LUDOLF DE JONGH (Overschie 1616 – Hillegersberg 1679)
Portrait of a Young Boy Holding a Kestrel
oil on canvas
60 x 44 inches (152.44 x 111.76 cm.)
Wauchope Family of Niddrie Marischal, Edinburgh, Scotland
The Wauchope Settlement Trust Sale, Christie’s, London, May 12, 1950, lot 77, (as by A. Van Noordt) where bought by
Charles H.E. Phillips, O.B.E., Mexico City, Mexico, by 1964, and thus by descent in the family to
Private Collection, California, until the present time
Mexico City, Mexico, Instituto Nacional de Bellas Artes, Palacio de Bellas Artes, Pintura Neerlandesa en Mexico Siglos XV, XVI y XVII, April—May 1964, no. 73 (as by Jan van Noordt, lent from the collection of C.H.E. Phillips)
Hugh Paget, (introduction), Pintura Neerlandesa en Mexico, Siglos XV, XVI y XVII, Museo Nacional de Arte Moderno, Mexico City, 1964, p. 68, no. 73, illustrated (as by Jan Van Noordt)
David Albert Dewitt, Jan van Noordt (1624—after 1676), Ph.D. dissertation, Queen’s University, February 2000, pp. XV, 363, cat. no. R65, (as not by Jan van Noordt), and p. 388, cat. no. L53 (as paintings known only from literary sources), illustrated
David A. de Witt, Jan van Noordt, McGill-Queen’s University Press, Montreal, c. 2007, p. 271, no. R70, illustrated, (as not by Jan van Noordt), and p. 285, no. L53, (as paintings known only from literary sources)
An elegantly attired, lovely young boy stands on a porch with a kestrel perched upon his gloved right hand. In his left hand he holds a child’s sword. A curtain divides the interior space from the exterior. Visible to the left is an extensive Flemish river landscape with a town atop a hillside and a city further off in the distance. Laden with symbolism, this is a statement for the ages.
The painting can be dated to circa 1650 by the very fashionable dress of the sitter. He wears an au courant shortened black doublet with a white lace and linen collar closed by hanging tassels with matching cuffs.  Lace was a particular token of prosperity, as at this point it was often more costly than woven fabrics or jewelry.  His breeches are wide and ornamented with large buttons and fluttering orange ribbons and tassels. The size of the pant leg would increase throughout the decade until 1660, when it attained a spread of six feet. “This explains how it came about that Samuel Pepys, dressed in a similar costume, could discover one evening to his dismay that he had been walking around all day with both his legs in one breeches-leg.”  His shoes have long square toes and are closed by large orange satin bows. Also of the moment, are the wide turnovers of his white linen topped with lace overstockings. There is a flash of a red stocking beneath. The mixture of colors in his costume further reflects current fashion.  A gloved hand was standard when handling falcons; yellow gloves in particular were for hunting. The wooden sword, with metal pommel and tip, was more of an accessory and status symbol, than intended for actual use.  The draped curtain overhead was also meant to recall the dynastic tradition of the curtained structures under which royals sat on ceremonial occasions.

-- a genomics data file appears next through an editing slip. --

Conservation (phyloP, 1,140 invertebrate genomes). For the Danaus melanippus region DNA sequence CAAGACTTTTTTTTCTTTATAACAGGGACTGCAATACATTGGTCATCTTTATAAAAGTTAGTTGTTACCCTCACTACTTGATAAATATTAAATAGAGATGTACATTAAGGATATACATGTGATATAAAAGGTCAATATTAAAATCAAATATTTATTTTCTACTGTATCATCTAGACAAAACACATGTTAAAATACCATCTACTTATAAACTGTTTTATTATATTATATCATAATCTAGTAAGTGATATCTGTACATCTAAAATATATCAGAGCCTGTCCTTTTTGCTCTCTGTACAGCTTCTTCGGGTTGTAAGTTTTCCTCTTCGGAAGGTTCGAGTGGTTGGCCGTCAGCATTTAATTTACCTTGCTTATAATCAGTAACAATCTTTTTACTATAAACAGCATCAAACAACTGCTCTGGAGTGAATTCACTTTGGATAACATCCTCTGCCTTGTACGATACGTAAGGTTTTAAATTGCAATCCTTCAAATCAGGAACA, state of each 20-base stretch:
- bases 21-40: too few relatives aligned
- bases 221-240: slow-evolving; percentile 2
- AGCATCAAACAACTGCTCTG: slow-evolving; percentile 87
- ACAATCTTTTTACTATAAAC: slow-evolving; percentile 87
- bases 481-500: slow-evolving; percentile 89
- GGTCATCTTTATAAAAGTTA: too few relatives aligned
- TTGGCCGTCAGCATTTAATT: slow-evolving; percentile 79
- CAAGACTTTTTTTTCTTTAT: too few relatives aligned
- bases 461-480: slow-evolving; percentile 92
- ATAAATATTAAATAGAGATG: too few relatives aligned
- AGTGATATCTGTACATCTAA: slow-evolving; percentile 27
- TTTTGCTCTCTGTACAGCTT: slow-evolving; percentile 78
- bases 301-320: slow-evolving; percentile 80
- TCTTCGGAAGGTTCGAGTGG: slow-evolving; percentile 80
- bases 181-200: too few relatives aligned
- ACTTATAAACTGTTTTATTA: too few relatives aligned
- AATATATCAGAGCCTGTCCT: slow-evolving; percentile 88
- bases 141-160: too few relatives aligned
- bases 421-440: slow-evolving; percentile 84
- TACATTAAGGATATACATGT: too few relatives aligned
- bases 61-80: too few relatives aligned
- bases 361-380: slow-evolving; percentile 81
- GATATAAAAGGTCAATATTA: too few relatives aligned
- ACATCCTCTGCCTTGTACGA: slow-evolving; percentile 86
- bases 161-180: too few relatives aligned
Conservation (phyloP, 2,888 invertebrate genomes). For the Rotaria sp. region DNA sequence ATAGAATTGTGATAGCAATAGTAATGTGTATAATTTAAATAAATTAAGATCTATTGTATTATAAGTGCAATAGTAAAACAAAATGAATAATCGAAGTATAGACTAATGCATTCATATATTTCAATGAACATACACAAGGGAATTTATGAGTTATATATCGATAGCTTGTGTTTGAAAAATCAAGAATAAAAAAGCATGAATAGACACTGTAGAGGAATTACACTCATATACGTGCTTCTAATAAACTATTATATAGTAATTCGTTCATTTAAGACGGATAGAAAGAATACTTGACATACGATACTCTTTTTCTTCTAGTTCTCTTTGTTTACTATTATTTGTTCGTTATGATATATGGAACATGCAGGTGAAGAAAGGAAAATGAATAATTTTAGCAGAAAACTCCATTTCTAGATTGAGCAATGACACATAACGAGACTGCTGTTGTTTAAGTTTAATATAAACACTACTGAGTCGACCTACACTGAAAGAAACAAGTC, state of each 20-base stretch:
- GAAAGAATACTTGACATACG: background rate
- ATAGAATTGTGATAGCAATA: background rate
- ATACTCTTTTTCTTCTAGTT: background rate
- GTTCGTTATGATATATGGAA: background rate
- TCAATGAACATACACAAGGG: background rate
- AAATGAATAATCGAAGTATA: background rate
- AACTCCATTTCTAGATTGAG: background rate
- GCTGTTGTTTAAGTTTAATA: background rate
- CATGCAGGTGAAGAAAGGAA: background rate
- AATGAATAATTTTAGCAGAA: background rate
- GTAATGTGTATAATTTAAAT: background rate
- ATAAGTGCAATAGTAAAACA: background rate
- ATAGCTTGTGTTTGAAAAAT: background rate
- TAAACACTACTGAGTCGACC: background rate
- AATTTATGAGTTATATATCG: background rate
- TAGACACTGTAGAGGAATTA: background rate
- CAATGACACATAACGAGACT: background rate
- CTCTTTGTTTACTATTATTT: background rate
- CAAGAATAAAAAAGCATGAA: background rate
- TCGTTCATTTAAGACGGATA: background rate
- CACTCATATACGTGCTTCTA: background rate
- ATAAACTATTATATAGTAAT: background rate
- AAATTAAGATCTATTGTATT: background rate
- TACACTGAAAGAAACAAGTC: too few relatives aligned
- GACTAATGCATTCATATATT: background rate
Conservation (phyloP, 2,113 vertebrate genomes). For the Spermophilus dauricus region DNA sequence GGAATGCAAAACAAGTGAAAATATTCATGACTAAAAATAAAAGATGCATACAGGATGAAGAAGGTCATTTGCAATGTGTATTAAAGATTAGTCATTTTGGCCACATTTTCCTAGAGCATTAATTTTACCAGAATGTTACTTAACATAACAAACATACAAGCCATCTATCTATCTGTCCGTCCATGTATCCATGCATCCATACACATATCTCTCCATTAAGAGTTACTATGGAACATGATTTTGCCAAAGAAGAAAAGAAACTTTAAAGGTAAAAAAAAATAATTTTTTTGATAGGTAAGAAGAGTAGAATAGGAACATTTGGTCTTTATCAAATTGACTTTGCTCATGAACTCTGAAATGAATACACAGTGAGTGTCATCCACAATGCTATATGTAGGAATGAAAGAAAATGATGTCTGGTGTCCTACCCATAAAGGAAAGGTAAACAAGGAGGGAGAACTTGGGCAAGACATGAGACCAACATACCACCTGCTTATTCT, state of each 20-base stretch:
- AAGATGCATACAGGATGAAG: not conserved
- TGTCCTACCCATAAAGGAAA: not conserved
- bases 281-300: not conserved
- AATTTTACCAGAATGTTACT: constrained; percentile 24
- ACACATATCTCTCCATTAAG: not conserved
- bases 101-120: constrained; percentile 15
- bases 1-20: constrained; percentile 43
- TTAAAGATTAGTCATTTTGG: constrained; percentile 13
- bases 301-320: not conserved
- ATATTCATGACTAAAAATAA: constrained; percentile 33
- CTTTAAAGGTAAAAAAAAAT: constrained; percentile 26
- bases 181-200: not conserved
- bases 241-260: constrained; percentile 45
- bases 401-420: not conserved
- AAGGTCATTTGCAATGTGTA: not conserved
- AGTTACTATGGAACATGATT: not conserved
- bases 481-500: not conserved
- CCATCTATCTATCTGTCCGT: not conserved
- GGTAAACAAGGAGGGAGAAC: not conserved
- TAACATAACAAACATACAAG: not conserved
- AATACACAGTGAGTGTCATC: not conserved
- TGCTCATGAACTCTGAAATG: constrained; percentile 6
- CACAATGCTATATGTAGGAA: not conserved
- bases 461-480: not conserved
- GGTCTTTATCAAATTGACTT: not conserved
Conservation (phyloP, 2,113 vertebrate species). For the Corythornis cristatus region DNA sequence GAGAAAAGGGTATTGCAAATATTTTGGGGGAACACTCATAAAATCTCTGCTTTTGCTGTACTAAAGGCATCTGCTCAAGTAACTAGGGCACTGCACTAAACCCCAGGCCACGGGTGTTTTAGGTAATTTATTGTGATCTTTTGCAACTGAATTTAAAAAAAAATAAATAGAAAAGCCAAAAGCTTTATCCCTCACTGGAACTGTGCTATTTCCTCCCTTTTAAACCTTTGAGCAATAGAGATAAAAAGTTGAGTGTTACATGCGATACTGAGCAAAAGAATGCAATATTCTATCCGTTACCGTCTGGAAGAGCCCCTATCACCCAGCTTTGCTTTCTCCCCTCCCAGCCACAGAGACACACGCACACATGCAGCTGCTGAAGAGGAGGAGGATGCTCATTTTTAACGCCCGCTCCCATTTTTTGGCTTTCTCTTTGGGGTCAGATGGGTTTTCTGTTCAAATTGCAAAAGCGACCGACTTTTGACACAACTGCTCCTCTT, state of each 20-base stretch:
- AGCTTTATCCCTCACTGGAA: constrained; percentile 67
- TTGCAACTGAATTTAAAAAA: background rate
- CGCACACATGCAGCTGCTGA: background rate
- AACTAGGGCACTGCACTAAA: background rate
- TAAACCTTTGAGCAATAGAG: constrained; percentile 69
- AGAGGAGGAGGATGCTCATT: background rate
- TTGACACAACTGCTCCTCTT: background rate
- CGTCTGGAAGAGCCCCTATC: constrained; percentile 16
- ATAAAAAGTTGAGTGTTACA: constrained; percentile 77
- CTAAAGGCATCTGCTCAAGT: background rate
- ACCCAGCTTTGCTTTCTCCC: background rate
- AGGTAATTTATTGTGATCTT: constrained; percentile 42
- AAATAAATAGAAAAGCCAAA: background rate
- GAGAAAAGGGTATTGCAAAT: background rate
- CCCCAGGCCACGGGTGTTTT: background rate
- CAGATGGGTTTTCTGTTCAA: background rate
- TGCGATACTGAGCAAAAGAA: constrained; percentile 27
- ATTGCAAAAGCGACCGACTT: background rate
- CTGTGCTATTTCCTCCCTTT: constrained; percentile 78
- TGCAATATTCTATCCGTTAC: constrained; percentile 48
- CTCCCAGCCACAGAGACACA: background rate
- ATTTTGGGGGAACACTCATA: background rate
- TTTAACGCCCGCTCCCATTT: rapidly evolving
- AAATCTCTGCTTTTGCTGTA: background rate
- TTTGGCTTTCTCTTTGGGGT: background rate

In the seventeenth century, falconry was the most popular sport of the wealthy. The right to hunt had always been the exclusive privilege of the nobility, restrictive rules that remained intact throughout the eighteenth century.  By depicting our young boy with a kestrel, the allusion to wealth and power is clearly stated. But that is only part of the symbolic intent. The kestrel, notable for mostly having brown plumage, although a member of the falcon family, was never used to hunt game. A bird was often painted in children’s portraits of the period as a metaphor for the need to reign in natural tendencies. This could only be accomplished for both through instruction and education.  Once fully trained a kestrel when ordered will fly away from its owner and then return upon command. Further parallels are set forth that upon completion of their education, the bird’s loyalty will mirror the child’s faithfulness to his family. 
The earliest known location of this portrait was with the Wauchope family of Niddrie Marischal House, formerly situated three miles east of Edinburgh, Scotland. At what point the family acquired the painting is unknown, but the house was built about 1636 adjoining a four-story medieval tower on land they had owned since the early fifteenth century. The house was greatly enlarged by 1823 into a rambling mansion with elegant interiors surrounded by landscaped gardens. In 1899 The Sketch reported the house to have many fine Dutch paintings including a Rembrandt. The last member of the family died in 1943. In 1950 the paintings were removed from the house and sold at auction at Christie’s London. Sadly, Niddrie Marischal was destroyed in a spectacular fire in 1959. 
Christie’s recorded the purchaser of this painting at their 1950 sale as Adams Acton. In all likelihood this was Murray Adams-Acton (1886 – 1971) who was an English historian of art and architecture, an interior designer, and a London dealer. Top clients of Adams-Acton included Sir William Burrell, the most prolific art collector in Britain until 1944 when he donated 8,000 works of art to the city of Glasgow. William Randolph Hearst, the Metropolitan Museum of Art, and the Philadelphia Museum of Art were among others. 
By 1964 our portrait was owned by Charles H.E. Phillips of Mexico City. Phillips was a descendant of a British family involved in importing and exporting, banking and insurance, as well as manufacturing since the 1820s in Mexico. Phillips served as President of the Reforma Athletic Club, the Association of Mexican Insurance Companies, and the British Club. He was influential in securing the financial support of the British Community in the campaign to save the American British Hospital in the 1960s. It was under his ownership that Portrait of a Young Boy Holding a Kestrel was included in the landmark exhibition of Dutch art held at the Instituto Nacional de Bellas Artes in Mexico City in 1964. Queen Elizabeth II awarded Phillips an OBE for his service to Mexico.  The painting has since descended in the family until the present time.